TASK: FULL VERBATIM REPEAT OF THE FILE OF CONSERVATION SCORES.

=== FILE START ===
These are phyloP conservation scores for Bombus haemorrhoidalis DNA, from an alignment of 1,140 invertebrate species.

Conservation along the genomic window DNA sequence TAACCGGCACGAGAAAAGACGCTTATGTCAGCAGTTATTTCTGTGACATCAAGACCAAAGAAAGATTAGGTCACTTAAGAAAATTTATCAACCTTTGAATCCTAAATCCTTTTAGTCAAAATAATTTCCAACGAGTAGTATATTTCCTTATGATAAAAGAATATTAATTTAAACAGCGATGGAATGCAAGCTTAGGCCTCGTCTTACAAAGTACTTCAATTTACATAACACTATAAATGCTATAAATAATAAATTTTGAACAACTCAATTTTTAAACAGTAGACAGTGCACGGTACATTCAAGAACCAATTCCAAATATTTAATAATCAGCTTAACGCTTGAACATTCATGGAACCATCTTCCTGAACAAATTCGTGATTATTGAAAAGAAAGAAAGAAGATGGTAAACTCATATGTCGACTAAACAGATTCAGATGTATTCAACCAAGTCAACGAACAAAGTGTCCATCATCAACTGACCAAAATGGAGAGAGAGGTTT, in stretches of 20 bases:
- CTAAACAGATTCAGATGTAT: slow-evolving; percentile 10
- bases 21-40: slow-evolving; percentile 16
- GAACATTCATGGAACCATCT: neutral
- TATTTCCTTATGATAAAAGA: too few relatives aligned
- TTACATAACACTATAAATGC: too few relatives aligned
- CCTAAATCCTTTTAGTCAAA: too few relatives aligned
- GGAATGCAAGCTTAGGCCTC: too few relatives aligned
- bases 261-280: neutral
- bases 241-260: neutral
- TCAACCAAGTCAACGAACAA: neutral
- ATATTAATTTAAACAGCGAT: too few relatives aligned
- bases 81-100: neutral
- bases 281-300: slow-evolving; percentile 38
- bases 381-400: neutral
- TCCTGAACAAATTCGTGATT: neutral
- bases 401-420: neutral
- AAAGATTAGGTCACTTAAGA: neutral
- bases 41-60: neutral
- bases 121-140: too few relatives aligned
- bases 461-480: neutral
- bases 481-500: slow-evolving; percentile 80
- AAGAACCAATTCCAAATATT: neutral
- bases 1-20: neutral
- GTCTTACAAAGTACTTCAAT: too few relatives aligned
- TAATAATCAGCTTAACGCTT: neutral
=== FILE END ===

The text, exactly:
These are phyloP conservation scores for Bombus haemorrhoidalis DNA, from an alignment of 1,140 invertebrate species.

Conservation along the genomic window DNA sequence TAACCGGCACGAGAAAAGACGCTTATGTCAGCAGTTATTTCTGTGACATCAAGACCAAAGAAAGATTAGGTCACTTAAGAAAATTTATCAACCTTTGAATCCTAAATCCTTTTAGTCAAAATAATTTCCAACGAGTAGTATATTTCCTTATGATAAAAGAATATTAATTTAAACAGCGATGGAATGCAAGCTTAGGCCTCGTCTTACAAAGTACTTCAATTTACATAACACTATAAATGCTATAAATAATAAATTTTGAACAACTCAATTTTTAAACAGTAGACAGTGCACGGTACATTCAAGAACCAATTCCAAATATTTAATAATCAGCTTAACGCTTGAACATTCATGGAACCATCTTCCTGAACAAATTCGTGATTATTGAAAAGAAAGAAAGAAGATGGTAAACTCATATGTCGACTAAACAGATTCAGATGTATTCAACCAAGTCAACGAACAAAGTGTCCATCATCAACTGACCAAAATGGAGAGAGAGGTTT, in stretches of 20 bases:
- CTAAACAGATTCAGATGTAT: slow-evolving; percentile 10
- bases 21-40: slow-evolving; percentile 16
- GAACATTCATGGAACCATCT: neutral
- TATTTCCTTATGATAAAAGA: too few relatives aligned
- TTACATAACACTATAAATGC: too few relatives aligned
- CCTAAATCCTTTTAGTCAAA: too few relatives aligned
- GGAATGCAAGCTTAGGCCTC: too few relatives aligned
- bases 261-280: neutral
- bases 241-260: neutral
- TCAACCAAGTCAACGAACAA: neutral
- ATATTAATTTAAACAGCGAT: too few relatives aligned
- bases 81-100: neutral
- bases 281-300: slow-evolving; percentile 38
- bases 381-400: neutral
- TCCTGAACAAATTCGTGATT: neutral
- bases 401-420: neutral
- AAAGATTAGGTCACTTAAGA: neutral
- bases 41-60: neutral
- bases 121-140: too few relatives aligned
- bases 461-480: neutral
- bases 481-500: slow-evolving; percentile 80
- AAGAACCAATTCCAAATATT: neutral
- bases 1-20: neutral
- GTCTTACAAAGTACTTCAAT: too few relatives aligned
- TAATAATCAGCTTAACGCTT: neutral